Happy New Year to All! Many summer days and some September days have been spent working with teams of teachers and administrators on getting to know our new Framework and the standards it includes. Some educators have followed the process for the past two years and some have seen the Framework for the first time on the first day of school this year. Whatever your experience, the work of understanding and using the new standards has begun.
How should the school or district begin? It may be helpful to consider the main shifts that may be needed in teaching and learning. Common Core Standards author, David Coleman, tells us there are six important shifts to consider. They are balancing informational and literary texts in grades Pre-K through 5, building content knowledge in grades 6 through 12, the staircase of text complexity through the grades, emphasis on text-based evidence in reading, speaking, and writing, writing from sources, and development of academic vocabulary.
Balance Informational and Literary Texts in Pre-K-5
Many of our early elementary classrooms have far more literary texts available than informational texts. An opportunity exists to examine the number and complexity of existing texts and begin to plan for additional texts that support the developmant of knowledge about the world. Our Pre-K and K teachers know how much our young learners love finding out about Nature and the way things work. However, the extraordinary emphasis of the last ten years on increasing math and literacy basic skills has unintentionally led to the loss of time for and emphasis on science and social studies. At the elementary level, it may be enjoyable for teacher teams to develop coherence between literary and informational texts, reclaiming the opportunity for the teacher to be that facilitator of world knowledge. They may wish to explore the suggestions for informational reading in Appendix B, matching some of them to the existing science and social studies curriculum.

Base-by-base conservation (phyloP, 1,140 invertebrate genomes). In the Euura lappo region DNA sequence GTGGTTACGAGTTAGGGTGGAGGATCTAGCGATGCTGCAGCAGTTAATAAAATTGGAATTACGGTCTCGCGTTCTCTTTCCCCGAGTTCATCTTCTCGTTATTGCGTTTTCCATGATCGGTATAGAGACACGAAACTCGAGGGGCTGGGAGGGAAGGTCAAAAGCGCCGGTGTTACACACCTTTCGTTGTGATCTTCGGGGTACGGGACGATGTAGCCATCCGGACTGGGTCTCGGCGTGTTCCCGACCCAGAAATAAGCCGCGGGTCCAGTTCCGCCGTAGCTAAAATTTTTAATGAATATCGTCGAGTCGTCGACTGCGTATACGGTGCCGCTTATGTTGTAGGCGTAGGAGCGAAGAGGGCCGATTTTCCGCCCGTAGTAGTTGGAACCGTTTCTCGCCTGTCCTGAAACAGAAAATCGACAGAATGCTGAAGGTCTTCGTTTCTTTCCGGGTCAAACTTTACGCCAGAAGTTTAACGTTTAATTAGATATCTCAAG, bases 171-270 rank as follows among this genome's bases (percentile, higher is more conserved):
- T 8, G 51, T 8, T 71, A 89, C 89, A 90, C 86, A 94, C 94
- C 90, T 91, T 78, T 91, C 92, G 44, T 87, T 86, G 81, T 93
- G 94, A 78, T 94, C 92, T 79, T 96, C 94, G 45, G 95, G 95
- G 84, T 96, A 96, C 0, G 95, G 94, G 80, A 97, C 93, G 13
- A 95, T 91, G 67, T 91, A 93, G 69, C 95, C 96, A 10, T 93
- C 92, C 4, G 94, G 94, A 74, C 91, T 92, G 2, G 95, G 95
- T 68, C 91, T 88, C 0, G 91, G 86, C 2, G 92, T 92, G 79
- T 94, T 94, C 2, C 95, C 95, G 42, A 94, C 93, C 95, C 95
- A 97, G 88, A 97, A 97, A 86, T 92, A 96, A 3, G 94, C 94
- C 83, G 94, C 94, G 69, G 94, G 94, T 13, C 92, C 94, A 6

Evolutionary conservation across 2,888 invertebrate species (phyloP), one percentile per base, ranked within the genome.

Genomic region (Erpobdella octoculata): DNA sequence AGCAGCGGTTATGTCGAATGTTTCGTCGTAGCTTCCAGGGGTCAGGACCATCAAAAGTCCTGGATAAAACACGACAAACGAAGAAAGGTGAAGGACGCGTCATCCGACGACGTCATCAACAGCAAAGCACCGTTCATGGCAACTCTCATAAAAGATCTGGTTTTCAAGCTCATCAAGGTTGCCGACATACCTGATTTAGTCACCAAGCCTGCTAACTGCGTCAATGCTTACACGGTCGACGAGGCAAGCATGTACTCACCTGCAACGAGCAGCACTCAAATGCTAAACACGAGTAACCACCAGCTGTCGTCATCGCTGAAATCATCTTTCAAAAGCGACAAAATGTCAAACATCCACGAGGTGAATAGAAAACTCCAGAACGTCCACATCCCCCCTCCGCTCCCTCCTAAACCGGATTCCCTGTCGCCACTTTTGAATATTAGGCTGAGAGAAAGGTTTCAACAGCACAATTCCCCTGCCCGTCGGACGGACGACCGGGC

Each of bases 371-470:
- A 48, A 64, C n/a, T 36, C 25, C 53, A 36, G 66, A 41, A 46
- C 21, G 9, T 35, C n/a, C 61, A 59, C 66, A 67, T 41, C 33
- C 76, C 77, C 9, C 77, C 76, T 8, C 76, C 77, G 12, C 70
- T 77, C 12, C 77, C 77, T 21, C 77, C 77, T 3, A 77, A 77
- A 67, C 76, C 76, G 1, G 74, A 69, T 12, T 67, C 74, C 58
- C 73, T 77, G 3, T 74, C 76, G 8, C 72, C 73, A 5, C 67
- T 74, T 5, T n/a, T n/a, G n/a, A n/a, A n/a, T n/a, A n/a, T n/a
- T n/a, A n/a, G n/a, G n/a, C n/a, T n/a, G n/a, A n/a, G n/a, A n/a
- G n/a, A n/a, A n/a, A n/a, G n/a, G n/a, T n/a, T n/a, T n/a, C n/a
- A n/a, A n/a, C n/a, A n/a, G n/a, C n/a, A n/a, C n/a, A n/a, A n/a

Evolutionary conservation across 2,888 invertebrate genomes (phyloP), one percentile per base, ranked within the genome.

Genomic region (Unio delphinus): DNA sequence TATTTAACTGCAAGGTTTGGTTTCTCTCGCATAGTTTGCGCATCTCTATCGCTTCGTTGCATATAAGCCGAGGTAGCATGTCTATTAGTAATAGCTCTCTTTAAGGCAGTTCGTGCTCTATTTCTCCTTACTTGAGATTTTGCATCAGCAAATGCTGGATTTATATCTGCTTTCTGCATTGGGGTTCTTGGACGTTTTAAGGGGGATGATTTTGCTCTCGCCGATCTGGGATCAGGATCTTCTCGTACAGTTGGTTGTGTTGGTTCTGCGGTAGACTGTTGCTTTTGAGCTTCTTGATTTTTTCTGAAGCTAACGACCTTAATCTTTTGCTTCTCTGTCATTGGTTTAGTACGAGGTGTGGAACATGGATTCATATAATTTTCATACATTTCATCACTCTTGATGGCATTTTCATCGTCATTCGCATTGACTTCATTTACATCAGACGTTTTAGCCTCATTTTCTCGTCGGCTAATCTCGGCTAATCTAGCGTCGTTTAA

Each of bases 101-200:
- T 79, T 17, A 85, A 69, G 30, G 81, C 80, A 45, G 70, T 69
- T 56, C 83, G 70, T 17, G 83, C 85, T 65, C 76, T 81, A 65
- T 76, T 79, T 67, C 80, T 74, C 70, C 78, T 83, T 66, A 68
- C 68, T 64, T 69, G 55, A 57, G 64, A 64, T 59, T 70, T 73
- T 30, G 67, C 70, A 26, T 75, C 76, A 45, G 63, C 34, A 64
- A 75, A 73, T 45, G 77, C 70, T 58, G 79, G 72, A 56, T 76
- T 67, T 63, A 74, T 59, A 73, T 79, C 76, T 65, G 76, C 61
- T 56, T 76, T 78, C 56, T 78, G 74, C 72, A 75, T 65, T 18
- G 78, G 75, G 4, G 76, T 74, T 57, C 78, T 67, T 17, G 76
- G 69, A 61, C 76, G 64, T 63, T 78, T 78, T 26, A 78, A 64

Build Content Knowledge 6-12
The Framework emphasizes a shared responsibility for student literacy development. Content teachers will want to pay close attention to types of text, for instance demonstrating the differences inherent in primary and secondary sources for the students. They will want to be explicit with students about how and when differeent types of texts are used, will want to share the expertise they have developed through years of study and experience, and will want to emphasize the use of evidence when reading, speaking, and writing. Eighth grade NAEP scores have been flat and falling for forty years. Only those students who have the stamina and understanding to deal with primary sources and synthesize information from more than one source have succeeded. According to the Common Core Standards authors, our students need experience with a variety of complex texts and the content-related literacy expertise of their teachers in each discipline to achieve better results.